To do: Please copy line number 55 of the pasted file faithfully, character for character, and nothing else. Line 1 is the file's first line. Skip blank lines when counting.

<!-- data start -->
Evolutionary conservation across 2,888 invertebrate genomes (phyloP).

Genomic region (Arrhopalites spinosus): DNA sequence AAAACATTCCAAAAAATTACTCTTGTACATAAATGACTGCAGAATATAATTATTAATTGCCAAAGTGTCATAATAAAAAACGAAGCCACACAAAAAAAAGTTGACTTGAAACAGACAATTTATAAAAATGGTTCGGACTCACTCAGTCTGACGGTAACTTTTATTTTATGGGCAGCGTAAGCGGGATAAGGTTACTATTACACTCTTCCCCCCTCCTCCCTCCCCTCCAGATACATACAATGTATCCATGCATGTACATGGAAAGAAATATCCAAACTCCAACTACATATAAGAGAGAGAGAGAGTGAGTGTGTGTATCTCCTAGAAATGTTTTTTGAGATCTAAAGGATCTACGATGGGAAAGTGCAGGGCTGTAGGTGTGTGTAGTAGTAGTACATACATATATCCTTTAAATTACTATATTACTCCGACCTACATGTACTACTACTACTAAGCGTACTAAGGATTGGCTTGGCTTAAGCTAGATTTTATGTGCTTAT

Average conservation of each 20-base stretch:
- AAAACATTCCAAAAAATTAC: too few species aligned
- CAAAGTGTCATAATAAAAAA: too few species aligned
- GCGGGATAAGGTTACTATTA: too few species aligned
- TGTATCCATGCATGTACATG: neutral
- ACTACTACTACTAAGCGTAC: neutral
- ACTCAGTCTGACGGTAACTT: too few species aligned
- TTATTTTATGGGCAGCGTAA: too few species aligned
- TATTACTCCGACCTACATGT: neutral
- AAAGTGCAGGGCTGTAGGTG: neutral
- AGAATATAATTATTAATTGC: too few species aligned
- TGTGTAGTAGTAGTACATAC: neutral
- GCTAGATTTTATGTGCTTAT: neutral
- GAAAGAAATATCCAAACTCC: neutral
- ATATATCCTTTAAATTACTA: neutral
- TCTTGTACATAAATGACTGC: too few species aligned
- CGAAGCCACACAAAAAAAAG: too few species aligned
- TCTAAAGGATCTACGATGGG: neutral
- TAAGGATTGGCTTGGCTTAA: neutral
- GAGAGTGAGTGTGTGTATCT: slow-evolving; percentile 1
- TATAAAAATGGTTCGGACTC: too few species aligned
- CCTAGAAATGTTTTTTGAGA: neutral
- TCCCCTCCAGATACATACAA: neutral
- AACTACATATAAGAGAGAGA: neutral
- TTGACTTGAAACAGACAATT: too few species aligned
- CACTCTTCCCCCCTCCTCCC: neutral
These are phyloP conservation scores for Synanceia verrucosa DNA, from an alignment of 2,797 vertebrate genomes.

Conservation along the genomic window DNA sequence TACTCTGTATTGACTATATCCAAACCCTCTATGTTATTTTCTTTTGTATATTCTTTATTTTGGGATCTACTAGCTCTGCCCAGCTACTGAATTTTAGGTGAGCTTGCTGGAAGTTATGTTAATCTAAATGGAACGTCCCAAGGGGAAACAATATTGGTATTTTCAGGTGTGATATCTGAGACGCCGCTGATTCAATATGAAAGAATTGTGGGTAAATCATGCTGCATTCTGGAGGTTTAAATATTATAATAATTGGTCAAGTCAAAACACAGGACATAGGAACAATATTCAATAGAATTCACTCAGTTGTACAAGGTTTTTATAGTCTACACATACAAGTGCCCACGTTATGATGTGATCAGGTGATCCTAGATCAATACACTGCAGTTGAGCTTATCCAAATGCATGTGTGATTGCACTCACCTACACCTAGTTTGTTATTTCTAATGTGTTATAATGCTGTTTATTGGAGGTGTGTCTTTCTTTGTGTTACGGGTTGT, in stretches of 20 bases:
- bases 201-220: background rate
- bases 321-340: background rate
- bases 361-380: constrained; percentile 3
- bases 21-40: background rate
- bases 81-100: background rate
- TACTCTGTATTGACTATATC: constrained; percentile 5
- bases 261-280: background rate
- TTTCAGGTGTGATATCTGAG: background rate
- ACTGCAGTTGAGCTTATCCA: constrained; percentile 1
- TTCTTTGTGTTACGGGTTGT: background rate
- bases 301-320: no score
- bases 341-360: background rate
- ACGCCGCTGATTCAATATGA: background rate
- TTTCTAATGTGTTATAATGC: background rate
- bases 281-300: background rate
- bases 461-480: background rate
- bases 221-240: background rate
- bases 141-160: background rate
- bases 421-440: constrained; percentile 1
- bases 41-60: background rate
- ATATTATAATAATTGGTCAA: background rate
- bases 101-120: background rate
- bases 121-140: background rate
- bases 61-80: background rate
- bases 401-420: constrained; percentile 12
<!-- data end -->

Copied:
- bases 401-420: constrained; percentile 12